Last week, the United States Preventive Services Task Force (USPSTF) updated its recommendation guidelines for screening for colon cancer for the first time since 2008.
Colon cancer is the second leading cause of cancer deaths in the United States, but screening rates leveled off in recent years after improving steadily since 2000. Over one hundred thousand people will be diagnosed with colon cancer this year, and 1 in 3 people over the age of 50 is still not getting screened.
USPSTF assessed many different screening methods for colon cancer, including both invasive and non-invasive tests. The task force assessed how well each test reduced overall incidence of colon cancer by catching both precancerous polyps and the early stages of colon cancer, while also taking into account the safety of each test.
What did USPSTF find out? The bottom line is that people between the ages of 50 and 75 should get screened for colon cancer by any of the screening options listed in the guidelines, including both invasive options (colonoscopy, flexible sigmoidoscopy, and flexible sigmoidoscopy with FIT) and noninvasive options (FIT-DNA, CT colonography, gFOBT, and FIT).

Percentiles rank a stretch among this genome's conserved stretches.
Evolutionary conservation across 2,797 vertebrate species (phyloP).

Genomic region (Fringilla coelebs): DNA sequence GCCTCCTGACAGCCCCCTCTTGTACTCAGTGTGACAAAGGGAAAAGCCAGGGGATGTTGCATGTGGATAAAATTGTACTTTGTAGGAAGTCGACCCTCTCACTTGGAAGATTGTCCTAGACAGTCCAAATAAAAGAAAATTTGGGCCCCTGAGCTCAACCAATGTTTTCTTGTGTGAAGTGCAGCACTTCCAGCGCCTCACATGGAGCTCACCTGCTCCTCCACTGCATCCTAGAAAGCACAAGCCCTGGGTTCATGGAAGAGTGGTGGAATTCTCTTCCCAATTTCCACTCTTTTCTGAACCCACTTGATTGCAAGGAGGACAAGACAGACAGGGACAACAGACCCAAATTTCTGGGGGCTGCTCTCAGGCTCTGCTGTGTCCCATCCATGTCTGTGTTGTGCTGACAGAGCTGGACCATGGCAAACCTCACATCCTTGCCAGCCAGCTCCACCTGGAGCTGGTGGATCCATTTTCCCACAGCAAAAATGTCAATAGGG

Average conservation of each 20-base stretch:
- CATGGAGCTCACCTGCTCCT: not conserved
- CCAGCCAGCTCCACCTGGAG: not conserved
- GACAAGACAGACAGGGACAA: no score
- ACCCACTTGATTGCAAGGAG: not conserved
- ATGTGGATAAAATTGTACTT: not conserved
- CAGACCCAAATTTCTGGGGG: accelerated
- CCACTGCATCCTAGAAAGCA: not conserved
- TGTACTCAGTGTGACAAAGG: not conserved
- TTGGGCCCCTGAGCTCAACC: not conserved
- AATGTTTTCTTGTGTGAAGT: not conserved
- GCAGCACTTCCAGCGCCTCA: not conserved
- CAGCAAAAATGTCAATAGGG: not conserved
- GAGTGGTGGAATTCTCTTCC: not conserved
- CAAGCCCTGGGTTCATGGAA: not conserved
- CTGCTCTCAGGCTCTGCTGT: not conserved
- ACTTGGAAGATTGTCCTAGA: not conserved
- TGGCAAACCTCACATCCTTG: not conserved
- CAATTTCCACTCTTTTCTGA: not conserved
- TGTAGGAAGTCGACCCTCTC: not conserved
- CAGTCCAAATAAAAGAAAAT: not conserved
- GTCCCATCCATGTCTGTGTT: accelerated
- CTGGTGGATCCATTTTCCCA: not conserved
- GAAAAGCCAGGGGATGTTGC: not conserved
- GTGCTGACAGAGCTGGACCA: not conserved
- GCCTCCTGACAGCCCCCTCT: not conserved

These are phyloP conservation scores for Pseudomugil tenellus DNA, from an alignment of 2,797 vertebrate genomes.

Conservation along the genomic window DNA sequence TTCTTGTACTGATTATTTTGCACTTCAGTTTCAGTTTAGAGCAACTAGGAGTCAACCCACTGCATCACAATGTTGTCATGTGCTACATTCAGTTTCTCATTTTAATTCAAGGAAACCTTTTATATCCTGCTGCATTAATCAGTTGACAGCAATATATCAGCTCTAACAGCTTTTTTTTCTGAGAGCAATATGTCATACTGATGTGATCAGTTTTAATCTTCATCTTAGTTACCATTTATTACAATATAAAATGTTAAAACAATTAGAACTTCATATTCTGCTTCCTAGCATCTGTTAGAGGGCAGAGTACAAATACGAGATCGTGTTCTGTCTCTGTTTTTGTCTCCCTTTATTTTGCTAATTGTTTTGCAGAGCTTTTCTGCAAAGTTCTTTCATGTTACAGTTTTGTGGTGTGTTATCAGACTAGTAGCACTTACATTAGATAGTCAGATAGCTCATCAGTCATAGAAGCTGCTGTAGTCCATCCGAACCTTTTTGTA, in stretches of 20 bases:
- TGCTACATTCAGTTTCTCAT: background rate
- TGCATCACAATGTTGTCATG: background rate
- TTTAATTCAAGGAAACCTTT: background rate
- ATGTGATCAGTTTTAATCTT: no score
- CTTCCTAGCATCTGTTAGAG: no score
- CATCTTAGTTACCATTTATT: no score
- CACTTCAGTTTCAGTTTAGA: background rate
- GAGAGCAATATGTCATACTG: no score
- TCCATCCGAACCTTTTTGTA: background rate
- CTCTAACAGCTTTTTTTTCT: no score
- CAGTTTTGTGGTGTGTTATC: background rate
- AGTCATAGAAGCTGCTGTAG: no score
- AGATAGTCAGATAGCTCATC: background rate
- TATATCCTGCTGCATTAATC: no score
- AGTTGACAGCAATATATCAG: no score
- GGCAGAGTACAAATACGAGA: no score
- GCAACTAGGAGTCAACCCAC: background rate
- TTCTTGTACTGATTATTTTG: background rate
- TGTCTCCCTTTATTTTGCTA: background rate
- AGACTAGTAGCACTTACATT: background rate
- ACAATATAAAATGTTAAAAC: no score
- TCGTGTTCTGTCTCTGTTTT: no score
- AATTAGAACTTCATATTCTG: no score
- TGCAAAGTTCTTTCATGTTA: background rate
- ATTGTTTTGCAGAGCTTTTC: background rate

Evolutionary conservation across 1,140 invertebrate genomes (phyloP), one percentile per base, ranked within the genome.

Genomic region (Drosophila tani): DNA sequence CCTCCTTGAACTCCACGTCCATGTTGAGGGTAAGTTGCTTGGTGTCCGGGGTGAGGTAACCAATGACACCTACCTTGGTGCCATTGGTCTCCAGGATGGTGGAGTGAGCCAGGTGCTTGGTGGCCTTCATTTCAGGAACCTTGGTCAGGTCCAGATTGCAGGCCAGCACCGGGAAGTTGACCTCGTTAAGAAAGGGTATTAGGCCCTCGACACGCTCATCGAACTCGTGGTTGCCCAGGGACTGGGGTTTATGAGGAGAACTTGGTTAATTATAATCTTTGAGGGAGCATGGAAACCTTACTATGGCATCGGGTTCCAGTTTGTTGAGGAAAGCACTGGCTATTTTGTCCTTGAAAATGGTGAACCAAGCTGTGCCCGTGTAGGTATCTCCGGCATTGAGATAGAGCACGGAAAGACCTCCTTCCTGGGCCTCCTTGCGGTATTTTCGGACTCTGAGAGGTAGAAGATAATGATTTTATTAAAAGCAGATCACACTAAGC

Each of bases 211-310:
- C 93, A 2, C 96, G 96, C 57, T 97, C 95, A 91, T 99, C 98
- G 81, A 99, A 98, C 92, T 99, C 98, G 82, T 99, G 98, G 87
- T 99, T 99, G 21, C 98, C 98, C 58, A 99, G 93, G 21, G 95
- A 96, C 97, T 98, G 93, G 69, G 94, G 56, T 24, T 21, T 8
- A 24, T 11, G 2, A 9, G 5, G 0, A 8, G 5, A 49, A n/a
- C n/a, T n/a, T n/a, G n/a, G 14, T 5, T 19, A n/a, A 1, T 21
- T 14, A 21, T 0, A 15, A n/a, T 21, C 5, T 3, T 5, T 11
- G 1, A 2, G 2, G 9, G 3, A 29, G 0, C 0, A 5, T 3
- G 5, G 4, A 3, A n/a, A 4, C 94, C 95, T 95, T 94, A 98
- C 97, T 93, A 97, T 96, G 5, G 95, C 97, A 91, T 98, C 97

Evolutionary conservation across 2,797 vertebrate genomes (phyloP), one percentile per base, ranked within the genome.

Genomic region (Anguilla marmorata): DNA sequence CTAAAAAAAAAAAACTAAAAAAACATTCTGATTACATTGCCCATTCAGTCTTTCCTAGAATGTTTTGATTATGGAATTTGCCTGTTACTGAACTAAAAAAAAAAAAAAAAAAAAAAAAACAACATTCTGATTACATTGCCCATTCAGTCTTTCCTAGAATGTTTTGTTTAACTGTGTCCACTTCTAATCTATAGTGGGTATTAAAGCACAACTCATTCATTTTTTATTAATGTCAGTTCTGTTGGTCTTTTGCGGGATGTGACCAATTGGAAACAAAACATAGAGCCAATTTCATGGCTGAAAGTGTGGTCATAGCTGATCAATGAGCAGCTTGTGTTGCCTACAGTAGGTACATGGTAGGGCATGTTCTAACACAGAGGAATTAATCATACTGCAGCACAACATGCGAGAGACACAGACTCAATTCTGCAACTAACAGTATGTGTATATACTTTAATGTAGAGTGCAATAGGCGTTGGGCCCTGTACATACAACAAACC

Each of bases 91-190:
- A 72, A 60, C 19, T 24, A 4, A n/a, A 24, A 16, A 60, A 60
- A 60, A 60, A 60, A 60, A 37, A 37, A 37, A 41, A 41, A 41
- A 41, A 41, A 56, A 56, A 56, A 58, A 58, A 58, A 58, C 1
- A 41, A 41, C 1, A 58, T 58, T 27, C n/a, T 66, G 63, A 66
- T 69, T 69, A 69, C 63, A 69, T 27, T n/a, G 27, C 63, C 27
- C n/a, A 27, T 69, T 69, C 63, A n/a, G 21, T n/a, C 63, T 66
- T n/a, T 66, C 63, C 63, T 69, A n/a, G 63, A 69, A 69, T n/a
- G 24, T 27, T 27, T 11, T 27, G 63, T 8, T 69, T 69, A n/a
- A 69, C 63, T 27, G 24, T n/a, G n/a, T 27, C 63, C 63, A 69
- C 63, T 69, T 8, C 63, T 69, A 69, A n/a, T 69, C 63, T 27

USPSTF noted in the guidelines that “there is no ‘one size fits all’ approach” to colon cancer screening, recommending that patients and their doctors should choose the screening method which best fits that patient’s individual needs.
The main takeaway from these guidelines is that getting screened regularly, regardless of which approved screening method is used, can help reduce the incidence of colon cancer.
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